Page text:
Tucked away on Erna-Berger-Straße, a dead-end street a stone’s throw from Potsdamer Platz in one of the most touristy corners of Berlin, a former Berlin Wall watchtower stands as a reminder of the city’s divided past.
Like the wall, the watchtowers along its length were improved over the 28 years that they were used to guard it.
The watchtower on Erna-Berger-Straße is a 2nd generation design, a Rundblickbeobachtungsturm (panoramic view observation tower), specifically a BT-6.
The first watchtowers erected after the construction of the wall in 1961 were made from wood and resembled the Hochsitze (raised hides) familiar to anyone who has taken a drive into the Brandenburg countryside.
Realising that guards in a wooden tower were vulnerable if they came under fire the VEB Zentrales Entwurfs- und Konstruktionsbüro des MfNV Berlin, a company responsible for centralised planning and construction in East Germany, created a new version from concrete in 1966. The new towers were formed of an 8-sided enclosed observation deck and a series of concrete rings 1m tall that formed a round column. The number of rings used would vary depending on the required height of the tower. BT-6, BT = Beobachtungsturm (observation tower), indicates that 6 concrete rings were used.
While it was a considerable improvement on the earlier wooden platforms, the new design was not without flaws. Like its predecessor, the tallest examples were unstable and the narrow shaft served by two ladders made it difficult for soldiers carrying assault rifles to exit quickly.
As a result, a new and improved square tower was introduced in 1972 (more of that in a future post).
The BT-6 watchtower near Potsdamer Platz was built in 1971 and was manned around the clock by 2 soldiers, one facing east, the other west, armed with AK-47s. It was their responsibility to watch over the land around the Haus der Ministerien (House of the Ministries) now the Bundesfinanzministerium (Ministry of Finance).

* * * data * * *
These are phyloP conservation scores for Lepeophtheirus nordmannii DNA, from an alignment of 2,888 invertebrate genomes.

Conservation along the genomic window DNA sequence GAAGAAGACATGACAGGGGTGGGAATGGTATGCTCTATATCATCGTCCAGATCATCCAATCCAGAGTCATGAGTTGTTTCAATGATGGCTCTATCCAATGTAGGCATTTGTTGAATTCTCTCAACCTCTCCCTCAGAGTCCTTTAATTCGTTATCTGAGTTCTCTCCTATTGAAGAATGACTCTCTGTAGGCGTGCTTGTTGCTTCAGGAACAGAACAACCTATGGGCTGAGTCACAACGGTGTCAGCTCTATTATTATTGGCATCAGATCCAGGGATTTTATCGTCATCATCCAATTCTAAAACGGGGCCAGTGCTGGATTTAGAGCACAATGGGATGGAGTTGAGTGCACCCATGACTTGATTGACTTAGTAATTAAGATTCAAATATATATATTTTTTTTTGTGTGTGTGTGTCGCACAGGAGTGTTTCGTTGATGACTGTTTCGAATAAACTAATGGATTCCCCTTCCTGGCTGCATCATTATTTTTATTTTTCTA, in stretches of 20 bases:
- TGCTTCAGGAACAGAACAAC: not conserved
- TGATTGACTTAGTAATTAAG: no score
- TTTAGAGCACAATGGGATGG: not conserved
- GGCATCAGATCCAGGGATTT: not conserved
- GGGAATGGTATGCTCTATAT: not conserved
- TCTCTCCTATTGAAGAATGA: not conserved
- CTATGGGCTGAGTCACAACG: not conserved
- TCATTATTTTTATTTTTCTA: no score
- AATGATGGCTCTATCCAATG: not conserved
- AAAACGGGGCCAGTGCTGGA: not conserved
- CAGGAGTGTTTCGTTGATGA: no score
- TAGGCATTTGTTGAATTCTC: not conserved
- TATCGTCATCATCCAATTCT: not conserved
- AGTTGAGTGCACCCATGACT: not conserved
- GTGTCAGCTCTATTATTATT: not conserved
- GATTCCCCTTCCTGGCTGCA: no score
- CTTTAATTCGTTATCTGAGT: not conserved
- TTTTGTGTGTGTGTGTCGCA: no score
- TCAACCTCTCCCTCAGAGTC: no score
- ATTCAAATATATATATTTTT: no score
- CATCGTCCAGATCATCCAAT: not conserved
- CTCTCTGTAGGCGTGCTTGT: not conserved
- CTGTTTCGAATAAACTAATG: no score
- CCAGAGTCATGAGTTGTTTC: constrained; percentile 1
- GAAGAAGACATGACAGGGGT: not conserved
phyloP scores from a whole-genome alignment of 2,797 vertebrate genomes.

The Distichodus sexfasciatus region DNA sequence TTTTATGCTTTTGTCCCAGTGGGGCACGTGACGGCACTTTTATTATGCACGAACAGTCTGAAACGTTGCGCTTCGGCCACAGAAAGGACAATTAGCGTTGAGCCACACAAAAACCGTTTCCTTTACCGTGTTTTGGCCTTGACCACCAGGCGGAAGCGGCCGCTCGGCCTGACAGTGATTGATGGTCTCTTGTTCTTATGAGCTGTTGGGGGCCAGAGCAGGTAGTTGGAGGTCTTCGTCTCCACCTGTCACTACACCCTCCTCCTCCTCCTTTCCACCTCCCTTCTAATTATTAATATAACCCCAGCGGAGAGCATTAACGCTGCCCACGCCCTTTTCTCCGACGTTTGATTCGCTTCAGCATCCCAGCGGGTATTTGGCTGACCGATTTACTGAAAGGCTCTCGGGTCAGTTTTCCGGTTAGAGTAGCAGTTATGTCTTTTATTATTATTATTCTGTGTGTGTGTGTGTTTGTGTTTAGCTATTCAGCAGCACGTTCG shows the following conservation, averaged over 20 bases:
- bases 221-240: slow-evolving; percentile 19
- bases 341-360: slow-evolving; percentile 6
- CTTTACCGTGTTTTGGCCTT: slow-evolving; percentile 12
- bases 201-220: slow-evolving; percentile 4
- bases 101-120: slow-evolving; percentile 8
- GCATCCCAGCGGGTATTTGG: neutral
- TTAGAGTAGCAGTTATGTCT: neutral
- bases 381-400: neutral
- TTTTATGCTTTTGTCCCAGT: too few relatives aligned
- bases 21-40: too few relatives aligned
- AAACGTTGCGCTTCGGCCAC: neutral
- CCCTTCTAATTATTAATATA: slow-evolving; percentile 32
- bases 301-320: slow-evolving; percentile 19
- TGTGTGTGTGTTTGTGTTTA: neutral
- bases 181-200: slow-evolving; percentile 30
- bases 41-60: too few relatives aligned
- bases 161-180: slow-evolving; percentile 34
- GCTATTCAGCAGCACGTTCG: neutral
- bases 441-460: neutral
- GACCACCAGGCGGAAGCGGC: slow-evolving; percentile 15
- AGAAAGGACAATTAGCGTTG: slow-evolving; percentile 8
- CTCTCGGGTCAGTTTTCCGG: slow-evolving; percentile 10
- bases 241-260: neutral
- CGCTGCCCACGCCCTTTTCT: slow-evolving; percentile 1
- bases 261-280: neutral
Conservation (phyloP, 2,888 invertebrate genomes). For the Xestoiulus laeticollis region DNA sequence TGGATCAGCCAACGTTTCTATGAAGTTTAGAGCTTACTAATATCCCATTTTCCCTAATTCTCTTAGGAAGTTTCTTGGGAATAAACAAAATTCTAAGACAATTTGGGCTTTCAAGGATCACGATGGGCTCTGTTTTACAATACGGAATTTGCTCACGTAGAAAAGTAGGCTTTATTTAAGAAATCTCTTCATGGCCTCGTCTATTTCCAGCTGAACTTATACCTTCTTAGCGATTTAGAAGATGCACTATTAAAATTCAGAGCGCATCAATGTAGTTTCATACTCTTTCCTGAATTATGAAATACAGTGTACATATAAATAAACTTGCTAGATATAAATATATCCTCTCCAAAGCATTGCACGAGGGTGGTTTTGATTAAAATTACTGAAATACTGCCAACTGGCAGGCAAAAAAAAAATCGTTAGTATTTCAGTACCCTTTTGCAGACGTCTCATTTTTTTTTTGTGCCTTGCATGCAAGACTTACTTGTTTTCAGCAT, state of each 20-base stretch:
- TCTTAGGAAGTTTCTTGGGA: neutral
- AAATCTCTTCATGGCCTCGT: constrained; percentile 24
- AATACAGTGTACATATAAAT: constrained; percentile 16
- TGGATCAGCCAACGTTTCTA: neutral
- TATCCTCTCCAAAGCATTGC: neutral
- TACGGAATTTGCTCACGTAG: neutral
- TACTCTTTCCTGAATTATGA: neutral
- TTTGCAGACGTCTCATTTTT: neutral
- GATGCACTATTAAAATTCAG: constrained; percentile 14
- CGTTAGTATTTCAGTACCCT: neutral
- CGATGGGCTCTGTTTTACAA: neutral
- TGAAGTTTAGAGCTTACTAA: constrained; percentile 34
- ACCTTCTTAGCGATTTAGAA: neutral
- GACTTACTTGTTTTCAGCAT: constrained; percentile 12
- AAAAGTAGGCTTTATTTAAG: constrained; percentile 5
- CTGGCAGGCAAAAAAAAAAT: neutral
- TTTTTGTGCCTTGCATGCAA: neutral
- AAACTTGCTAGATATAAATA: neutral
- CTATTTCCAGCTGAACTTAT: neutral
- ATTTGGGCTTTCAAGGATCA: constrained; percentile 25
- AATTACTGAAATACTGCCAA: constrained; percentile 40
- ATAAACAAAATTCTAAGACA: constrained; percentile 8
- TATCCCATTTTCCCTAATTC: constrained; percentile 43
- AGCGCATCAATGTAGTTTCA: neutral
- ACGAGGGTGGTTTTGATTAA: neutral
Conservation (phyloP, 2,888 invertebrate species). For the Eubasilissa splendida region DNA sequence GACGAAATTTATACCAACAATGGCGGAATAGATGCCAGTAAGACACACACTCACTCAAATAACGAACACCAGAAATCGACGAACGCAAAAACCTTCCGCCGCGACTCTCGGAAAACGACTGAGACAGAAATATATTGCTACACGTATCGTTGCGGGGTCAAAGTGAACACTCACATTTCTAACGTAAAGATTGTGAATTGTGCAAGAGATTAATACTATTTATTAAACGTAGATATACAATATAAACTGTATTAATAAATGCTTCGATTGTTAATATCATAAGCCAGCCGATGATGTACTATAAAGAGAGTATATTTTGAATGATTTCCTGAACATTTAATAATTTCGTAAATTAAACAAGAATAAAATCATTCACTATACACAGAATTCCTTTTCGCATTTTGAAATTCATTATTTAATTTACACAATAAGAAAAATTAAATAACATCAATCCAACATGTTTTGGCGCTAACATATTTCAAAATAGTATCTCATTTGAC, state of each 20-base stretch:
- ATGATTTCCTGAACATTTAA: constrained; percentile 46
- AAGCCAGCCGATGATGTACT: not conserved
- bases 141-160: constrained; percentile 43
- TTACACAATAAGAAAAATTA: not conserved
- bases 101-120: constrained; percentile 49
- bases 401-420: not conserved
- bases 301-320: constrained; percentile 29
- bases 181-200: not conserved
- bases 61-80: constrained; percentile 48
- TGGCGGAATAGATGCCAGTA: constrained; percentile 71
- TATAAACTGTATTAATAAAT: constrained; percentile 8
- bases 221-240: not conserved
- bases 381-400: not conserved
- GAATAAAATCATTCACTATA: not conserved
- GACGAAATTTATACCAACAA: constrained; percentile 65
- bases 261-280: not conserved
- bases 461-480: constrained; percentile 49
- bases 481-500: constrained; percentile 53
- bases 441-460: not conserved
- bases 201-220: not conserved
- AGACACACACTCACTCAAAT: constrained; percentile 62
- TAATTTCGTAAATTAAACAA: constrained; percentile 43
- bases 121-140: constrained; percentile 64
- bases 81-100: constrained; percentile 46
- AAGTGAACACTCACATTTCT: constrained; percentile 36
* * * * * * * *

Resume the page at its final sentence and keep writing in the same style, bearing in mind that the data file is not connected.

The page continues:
Of the 302 watchtowers guarding the Berlin Wall at the time of its fall in 1989, 200 were BT-6s. Most were dismantled soon after but this particular tower probably survived because the area around it remained a wasteland for many years (Erna-Berger-Straße didn’t even exist in 1989).
In 2001 the tower was moved about 5 metres in order to allow access to a garage in the newly erected buildings on the street and placed under Denkmalschutz (protected building status).
It was unloved until 2011 when Jörg Moser-Metius and his Berlin Wall Exhibition UG were granted permission to restore it.
With the gracious assistance of some local patrons and several vocational education shops a large number of details, some visible, many not – were attended to: New electricity and communications cables were pulled in, the concrete was reinforced and patched-up, the massive steel door was brought back to originality, glass panes and their frames were replaced, a lightning rod had to be installed, the entire roof got a good work-over (replete with hatch, guard-rail and searchlight), and finally, a video camera system was fitted for property protection.
The tower was opened to the public in May 2013.
This is just the beginning of Moser-Metius’ plans for the area, which include a high tech visitor centre in an enlarged replica of the watchtower opposite with an immersive 3D experience.
The modern buildings at Potsdamer Platz sink into the ground and the old wasteland comes back into view. It is night. In the emptiness outside, the border strip is brightly lit. From twelve metres up, visitors look around at the death strip, the security systems and the two halves of the city. An escape attempt is shown, the changing of the seasons, day and night.
All this doesn’t come cheap – the projected budget is 3.5 – 4 million Euros.
For now you’ll have to content yourself with the analogue version and the use of your imagination.
The BT-6 Berlin Wall Watchtower on Erna-Berger-Straße near Potsdamer Platz is open Monday – Sunday from 11:00 to 17:00 (check the Berlin Wall Expo website for up-to-date info), except in wet weather and you can climb the tower for 3,50€.